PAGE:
Culture Audience: “What’s Love Got to Do With It?” will appeal primarily to people who like capably acted romantic movies where friends could turn into lovers.

Pictured from left to right: Pazika Baig, Mim Shaikj, Iman Boujelouah, Shabana Azmi, Shazad Latif and Jeff Mirza in “What’s Love Got to Do With It?” (Photo by Robert Viglasky/ StudioCanal SAS and Shout! Studios)

“What’s Love Got to Do With It?” gets its title from the hypothetical question about what is really the key to a successful marriage. Are compatibility and respect more important than love, in order for a marital union to last? This romantic comedy/drama follows a very predictable formula, but the engaging lead performances by Lily James and Shazad Latif make the movie watchable. It’s a rare Western-studio film that explores the South Asian culture of arranged marriages.

Directed by Shekhar Kapur and written by Jemima Khan, “What’s Love Got to Do With It?” (which takes place in London and briefly in Pakistan) is a mixed bag of a film that has dialogue that is sometimes witty, sometimes cringeworthy. The movie’s perspective of contrasting cultures keeps everything from sinking into forgettable blandness. Within the first 15 minutes of the film, it’s all very easy to predict how it will end.

In the meantime, most of the characters have enough appeal to be interesting but not enough uniqueness to be outstanding. A movie about two longtime best friends who could end up being lovers usually makes these two would-be lovers have opposite personalities. That’s certainly the case with documentarian Zoe Stephenson (played by James) and her longtime best friend Kazim “Kaz” Khan (played by Latif), who is a medical doctor.

Zoe and Kaz have known each other ever since their childhoods, when Zoe’s family (who are native Brits) and Kaz’s family (who are mostly Pakistani immigrants) used to be neighbors. Kaz is 32, and Zoe is about the same age. Zoe is impulsive, sometimes tactless, and has a messy love life. Kaz likes to plan ahead, is very diplomatic, and usually has stable relationships with the women he dates.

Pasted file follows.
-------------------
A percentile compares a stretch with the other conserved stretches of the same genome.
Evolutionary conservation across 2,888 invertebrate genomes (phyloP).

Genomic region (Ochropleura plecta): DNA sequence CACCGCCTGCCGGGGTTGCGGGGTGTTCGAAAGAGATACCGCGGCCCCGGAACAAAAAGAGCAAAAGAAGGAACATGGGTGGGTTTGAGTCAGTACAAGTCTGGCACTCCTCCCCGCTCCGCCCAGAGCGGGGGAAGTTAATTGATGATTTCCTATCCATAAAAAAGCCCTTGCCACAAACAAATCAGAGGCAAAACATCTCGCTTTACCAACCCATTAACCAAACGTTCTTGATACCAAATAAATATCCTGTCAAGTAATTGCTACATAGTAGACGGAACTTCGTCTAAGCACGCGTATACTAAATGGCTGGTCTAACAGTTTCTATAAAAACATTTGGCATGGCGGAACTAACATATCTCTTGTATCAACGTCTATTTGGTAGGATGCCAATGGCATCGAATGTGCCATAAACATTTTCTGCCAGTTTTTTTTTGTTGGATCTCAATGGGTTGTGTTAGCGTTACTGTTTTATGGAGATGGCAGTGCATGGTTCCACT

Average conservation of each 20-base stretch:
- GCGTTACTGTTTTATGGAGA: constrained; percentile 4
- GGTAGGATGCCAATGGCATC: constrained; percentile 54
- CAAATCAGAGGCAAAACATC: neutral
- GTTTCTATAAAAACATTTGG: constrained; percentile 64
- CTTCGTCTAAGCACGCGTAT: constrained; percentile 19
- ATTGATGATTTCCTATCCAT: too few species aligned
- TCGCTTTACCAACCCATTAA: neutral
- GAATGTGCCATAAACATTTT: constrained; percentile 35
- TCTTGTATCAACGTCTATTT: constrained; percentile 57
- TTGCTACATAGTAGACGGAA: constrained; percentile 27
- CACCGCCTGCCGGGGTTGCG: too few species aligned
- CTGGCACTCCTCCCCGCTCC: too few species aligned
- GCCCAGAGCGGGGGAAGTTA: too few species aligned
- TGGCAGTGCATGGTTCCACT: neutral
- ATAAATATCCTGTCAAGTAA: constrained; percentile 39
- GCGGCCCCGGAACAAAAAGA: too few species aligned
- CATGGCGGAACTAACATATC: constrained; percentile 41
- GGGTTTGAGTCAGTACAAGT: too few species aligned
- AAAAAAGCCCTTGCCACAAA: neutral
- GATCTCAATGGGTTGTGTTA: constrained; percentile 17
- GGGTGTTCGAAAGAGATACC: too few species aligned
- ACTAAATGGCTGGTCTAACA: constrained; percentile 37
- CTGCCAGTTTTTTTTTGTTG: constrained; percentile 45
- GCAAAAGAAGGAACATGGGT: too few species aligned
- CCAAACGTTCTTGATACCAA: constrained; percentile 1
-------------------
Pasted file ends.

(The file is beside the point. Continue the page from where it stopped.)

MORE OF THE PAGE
Zoe’s parents got divorced when Zoe was a child because her father left the family to be with a younger woman. Zoe’s mother Cath Stevenson (played by Emma Thompson) is still bitter about it. And although Zoe doesn’t really like to admit it, Zoe has also been negatively affected by the divorce, because she doesn’t think having a loving and committed relationship is going to happen to her.

Zoe is very close to her sister Helena (played by Alice Orr-Ewing), who is not as cynical about love and commitment as Zoe is. Helena and her husband Harry (played by Peter Sandys-Clarke) have two children together: Lily (played by Grace Askew) and Maud (played by Lolly Askew), who are about 7 to 9 years old. Zoe sometimes babysits her nieces, whom she adores. The movie uses a narrative technique of Zoe telling fairytales to Maud and Lily. The fairytales are really based on what Zoe is currently going through in her love life.

Kaz has two happily married siblings. His brother Farooq Khan (played by Mim Shaikh) is in an arranged marriage to Yasmin Khan (played by Iman Boujelouah), who is also of Pakistani heritage. Kaz’s sister Jamila (played by Mariam Haque) is married to a white Brit named David (played by Michael Marcus) in a non-arranged marriage. The parents of Kaz are well-meaning but domineering Zahid Khan (played by Jeff Mirza) and Aisha Khan (played by Shabana Azmi), who are also in an arranged marriage. Zahid’s mother Nani Jan Khan (played by Pakiza Baig) lives with Zahid and Aisha.

The Khan family is very close to each other, for the most part. The biggest rift in the family is that Zahid and Aisha do not approve of Jamila being married to someone who isn’t Muslim. Zahid and Aisha are also upset because Jamila did not take their advice to have an arranged marriage. As a result, Jamila has become estranged from the rest of the family.

The beginning of “What’s Love Got to Do With It?” shows the Khan family at a traditional Pakistani wedding, with Zoe and Cath also in attendance. At the moment, Zoe is feeling lovelorn because she hasn’t had any luck finding true love. She tells Kaz that at this point in her life, she’d be happy to settle for someone she likes instead of a grand love affair: “Someone I could commit to watching a whole TV series would be nice.”

And then, Kaz surprises Zoe with the news that he’s agreed to his parents’ wishes to get an arranged marriage to someone whom he hasn’t met yet. Kaz doesn’t like to call it an “arranged marriage.” He prefers to call it an “assisted marriage.” Zoe isn’t happy about this news because she thinks it’s a big mistake for Kaz to be in this type of marriage. She says out loud to him that she thought he had more independence to make his own decisions on whom to marry.